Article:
Question 2: Sophie's father, Robert Scholl, was totally opposed to Adolf Hitler and the Nazi Party. Explain how sources 5, 6 and 7, help to explain why this did not stop Sophie from being a member of the German League of Girls?

Question 3: Explain what Richard F. Hanser (source 9) meant when he said: "Her (Sophie Scholl) zest gradually diminished as it became more and more clear that the BDM, like all other National Socialist programs, was designed for conformity rather than liberation."

Question 4: How does the information in source 10 help to explain what happened in source 12.

Question 5: Why did Sophie Scholl want the Second World War to take place?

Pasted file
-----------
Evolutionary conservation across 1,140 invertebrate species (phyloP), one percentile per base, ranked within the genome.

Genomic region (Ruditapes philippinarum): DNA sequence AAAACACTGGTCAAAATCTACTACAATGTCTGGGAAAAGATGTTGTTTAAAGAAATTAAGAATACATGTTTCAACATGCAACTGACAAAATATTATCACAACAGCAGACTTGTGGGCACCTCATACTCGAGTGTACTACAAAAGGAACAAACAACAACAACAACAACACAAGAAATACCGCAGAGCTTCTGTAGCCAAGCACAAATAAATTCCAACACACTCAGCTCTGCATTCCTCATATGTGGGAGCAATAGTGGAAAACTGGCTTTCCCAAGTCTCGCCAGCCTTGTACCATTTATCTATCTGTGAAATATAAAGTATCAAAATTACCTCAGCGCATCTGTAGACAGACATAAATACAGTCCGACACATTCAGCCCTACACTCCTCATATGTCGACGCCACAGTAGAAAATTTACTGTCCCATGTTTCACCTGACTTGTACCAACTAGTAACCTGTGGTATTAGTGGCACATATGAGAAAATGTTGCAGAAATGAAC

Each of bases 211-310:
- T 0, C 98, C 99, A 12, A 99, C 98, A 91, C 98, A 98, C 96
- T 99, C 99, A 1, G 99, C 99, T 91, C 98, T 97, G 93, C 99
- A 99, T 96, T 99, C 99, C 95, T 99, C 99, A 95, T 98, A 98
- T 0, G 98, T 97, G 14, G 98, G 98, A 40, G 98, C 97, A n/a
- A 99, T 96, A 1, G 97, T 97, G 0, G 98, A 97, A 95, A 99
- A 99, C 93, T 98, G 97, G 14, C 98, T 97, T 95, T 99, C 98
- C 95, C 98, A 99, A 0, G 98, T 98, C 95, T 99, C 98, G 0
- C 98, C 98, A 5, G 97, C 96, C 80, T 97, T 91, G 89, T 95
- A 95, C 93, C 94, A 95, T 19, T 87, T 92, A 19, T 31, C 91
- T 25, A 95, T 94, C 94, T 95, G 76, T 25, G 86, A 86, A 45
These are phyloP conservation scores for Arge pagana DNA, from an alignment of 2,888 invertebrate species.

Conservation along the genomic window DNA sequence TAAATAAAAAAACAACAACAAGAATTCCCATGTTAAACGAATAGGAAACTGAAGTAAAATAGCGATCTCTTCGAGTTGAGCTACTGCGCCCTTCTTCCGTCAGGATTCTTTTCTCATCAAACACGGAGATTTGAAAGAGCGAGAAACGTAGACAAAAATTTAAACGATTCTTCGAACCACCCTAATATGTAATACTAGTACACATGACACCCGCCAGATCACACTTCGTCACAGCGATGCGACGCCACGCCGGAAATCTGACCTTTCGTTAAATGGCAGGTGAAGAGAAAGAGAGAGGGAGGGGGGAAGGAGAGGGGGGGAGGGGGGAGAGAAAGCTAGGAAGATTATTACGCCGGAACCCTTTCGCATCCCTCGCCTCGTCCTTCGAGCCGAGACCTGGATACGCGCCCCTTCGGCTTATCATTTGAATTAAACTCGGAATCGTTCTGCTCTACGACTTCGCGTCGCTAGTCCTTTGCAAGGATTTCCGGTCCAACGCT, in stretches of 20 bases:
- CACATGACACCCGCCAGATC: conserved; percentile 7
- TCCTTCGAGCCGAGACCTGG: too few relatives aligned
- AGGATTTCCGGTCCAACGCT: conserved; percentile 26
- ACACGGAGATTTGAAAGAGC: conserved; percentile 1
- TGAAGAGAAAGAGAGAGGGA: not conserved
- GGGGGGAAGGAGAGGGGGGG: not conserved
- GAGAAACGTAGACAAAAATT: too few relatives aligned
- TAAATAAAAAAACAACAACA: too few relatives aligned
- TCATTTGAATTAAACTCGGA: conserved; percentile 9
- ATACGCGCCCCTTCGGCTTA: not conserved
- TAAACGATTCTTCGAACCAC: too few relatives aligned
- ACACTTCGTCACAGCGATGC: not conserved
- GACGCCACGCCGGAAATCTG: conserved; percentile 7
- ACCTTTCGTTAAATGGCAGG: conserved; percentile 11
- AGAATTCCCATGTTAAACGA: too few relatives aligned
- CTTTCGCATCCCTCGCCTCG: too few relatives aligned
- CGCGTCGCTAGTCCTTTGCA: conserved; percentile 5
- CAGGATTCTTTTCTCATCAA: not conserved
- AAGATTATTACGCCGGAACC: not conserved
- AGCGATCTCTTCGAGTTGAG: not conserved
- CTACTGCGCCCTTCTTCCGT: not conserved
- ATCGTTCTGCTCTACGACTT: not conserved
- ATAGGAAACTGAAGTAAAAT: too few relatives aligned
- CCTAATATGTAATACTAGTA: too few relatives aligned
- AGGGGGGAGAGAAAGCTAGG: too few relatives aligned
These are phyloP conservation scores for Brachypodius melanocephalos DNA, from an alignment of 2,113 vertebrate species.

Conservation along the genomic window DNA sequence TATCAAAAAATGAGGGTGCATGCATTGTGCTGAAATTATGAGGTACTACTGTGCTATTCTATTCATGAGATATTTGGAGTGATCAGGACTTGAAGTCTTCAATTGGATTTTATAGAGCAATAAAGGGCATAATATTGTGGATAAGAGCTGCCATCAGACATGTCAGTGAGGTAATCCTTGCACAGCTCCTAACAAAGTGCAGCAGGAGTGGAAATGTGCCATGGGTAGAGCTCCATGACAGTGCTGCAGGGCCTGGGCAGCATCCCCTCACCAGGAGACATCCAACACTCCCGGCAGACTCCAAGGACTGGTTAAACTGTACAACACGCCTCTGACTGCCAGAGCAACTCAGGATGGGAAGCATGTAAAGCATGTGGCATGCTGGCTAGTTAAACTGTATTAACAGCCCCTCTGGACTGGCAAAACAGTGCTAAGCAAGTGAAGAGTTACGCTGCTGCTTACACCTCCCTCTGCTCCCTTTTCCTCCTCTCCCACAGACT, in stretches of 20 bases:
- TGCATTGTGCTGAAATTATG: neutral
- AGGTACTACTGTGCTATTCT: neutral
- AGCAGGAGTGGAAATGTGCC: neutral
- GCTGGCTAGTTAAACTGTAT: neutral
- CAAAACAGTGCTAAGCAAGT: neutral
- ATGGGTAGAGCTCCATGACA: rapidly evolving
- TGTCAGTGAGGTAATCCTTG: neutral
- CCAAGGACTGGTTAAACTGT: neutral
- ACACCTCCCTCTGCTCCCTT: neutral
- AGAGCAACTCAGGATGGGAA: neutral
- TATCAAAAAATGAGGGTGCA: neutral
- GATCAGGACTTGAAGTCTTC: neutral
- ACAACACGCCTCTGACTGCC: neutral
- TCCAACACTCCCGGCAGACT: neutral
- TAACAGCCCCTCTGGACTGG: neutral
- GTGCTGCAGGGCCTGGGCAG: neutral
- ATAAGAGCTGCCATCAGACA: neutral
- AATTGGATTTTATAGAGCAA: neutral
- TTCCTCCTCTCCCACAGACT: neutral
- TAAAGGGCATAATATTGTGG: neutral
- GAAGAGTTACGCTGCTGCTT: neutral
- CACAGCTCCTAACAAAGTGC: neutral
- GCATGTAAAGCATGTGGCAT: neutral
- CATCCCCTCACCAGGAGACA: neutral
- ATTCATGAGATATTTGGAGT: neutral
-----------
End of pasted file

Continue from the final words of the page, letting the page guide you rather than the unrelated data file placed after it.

Question 6:In Sophie's letters to her boyfriend, Fritz Hartnagel, she explained the reasons why she joined the resistance against Adolf Hitler. Study sources 14, 15 and 16 and explain what she meant by the following: (i) "I'm sure you find what I'm writing very unfeminine". (ii) "Justice is more important than sentimental loyalty". (iii) "It doesn't matter if it's German soldiers who are freezing to death or Russians, the case is equally terrible. But we must lose the war. If we contribute warm clothes, we'll be extending it."

Answer Commentary

A commentary on these questions can be found here.